Yuna Kim

Yuna Kim runs away with national title in South Korea

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Yuna Kim wasn’t happy with the final jump she had performed in front of her adoring home fans in South Korea Sunday – so she did another.

The reigning Olympic champion ran away with the South Korean Figure Skating Championships, but had popped a double Axel into a single at the end of the free skate, leaving the 23-year-old unsatisfied. So as her name was called for the medal ceremony, Kim skated out and performed a perfectly clean double Axel, showing her nation – and the world – that she’s determined to be ready for Sochi.

The Vancouver gold medalist racked up a score of 227.86 (which is not counted towards her personal bests because it is a national competition, not international), running away with the title in front of a sell-out crowd, most likely the last to see her compete domestically before she retires. See video of her free skate here.

Soyoun Park was second with a 178.17 and Haejin Kim third at 159.15.

Kim was graceful in her “Adios Nonino” tango piece, flowing from element to element. She opened with a triple Lutz-triple toe combination, but later struggled with her Axel combination and finally popped her last planned double Axel. The jump had given her some trouble at her comeback event in Croatia last month, as well.

Kim has skated sparingly since running away with the Olympic title in 2010 with a world-record skate, placing second at the 2011 World Championships before making a grand comeback in 2013, winning the World Championships by a safe margin.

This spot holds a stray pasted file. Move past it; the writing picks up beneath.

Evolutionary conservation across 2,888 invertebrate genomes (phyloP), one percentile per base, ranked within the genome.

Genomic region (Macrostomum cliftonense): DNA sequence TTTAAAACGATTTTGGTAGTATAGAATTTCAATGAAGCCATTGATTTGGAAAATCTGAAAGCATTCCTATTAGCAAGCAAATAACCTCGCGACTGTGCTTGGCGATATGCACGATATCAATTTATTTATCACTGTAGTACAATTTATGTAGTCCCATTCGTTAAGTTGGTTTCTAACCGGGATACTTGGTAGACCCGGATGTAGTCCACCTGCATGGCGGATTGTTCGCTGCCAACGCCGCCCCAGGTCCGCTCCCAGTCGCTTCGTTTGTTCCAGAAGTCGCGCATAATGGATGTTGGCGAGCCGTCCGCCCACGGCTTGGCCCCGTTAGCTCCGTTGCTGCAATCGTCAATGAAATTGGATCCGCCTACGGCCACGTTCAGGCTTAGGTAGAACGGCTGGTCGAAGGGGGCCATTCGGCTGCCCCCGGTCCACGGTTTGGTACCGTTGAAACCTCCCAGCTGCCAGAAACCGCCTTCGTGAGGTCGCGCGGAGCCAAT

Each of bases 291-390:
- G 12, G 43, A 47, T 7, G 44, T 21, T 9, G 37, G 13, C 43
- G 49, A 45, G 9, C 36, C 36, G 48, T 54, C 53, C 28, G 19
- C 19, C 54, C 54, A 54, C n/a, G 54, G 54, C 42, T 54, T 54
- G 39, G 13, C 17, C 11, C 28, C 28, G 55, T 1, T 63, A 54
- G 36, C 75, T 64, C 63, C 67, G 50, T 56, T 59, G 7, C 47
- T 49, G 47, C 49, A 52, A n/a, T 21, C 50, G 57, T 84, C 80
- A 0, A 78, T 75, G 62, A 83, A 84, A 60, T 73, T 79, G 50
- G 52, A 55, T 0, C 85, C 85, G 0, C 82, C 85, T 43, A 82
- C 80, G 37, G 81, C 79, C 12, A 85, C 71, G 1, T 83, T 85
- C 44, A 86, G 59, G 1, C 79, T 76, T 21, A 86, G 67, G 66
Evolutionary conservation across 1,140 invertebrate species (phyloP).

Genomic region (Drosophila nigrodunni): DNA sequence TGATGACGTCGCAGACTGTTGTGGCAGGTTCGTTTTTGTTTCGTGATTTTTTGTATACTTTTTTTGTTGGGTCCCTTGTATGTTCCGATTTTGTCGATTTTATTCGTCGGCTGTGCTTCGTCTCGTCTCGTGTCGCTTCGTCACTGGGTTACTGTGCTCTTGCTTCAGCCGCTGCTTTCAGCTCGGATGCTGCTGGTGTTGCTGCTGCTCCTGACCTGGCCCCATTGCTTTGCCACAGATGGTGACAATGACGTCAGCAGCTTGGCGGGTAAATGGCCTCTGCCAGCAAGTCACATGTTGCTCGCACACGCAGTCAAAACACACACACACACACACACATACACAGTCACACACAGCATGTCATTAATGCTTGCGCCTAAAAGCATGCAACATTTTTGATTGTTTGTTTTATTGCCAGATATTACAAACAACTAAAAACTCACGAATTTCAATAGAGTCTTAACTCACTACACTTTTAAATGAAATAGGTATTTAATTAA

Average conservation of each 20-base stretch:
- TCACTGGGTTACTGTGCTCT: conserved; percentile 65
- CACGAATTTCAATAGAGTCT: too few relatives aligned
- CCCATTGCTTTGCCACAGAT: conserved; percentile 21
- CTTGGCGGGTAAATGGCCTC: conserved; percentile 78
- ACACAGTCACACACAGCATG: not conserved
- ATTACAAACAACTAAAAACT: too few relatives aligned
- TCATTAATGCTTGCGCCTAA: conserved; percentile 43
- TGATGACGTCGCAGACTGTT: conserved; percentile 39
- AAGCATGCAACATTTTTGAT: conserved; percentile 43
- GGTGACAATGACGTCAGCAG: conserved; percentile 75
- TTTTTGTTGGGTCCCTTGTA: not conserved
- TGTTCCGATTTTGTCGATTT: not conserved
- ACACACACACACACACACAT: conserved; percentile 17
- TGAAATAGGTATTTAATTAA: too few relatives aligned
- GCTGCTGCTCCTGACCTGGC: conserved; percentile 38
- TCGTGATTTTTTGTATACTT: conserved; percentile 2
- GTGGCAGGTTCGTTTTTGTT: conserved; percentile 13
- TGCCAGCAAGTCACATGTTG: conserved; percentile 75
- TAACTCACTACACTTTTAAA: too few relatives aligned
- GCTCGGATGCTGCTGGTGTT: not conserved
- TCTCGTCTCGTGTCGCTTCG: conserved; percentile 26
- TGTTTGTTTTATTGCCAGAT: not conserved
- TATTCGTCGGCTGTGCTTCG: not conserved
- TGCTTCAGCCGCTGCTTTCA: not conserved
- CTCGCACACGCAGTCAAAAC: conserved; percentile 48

A foot injury forced her out of the Grand Prix season this past year, meaning she’ll attempt to become the first skater to have foregone the major international circuit and still win an Olympic gold since the Grand Prix series was introduced in 1995.

2010 silver medalist Mao Asada is still seen as Kim’s top rival, though Asada was third at the Japanese National Championships two weeks ago and has struggled with her own Axel – the rare triple in ladies’ skating.

2012 world champion Carolina Kostner of Italy and American Ashley Wagner are also seen as medal contenders for the Sochi Games, as are Russian teenagers Adelina Sotnikova and Yulia Lipnitskaya.

The South Korean National Championships marked Kim’s final domestic competition for the 23-year-old, who has said she will retire following the Olympic Games next month.

Yuna Kim not preparing ‘special skills’ for Sochi Olympics

Correction: An earlier version of this article mistakenly stated that Yuna Kim has won nine national titles.

Sam Girard, Olympic short track champion, surprisingly retires at age 22

Sam Girard
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Sam Girard, who avoided a three-skater pileup to win the PyeongChang Olympic 1000m, retired from short track speed skating at age 22, saying he lost the desire to compete.

“I leave my sport satisfied with what I have accomplished,” Girard said in a press release. “This decision was very well thought through. I am at peace with the choice that I’ve made and am ready to move onto the next step.”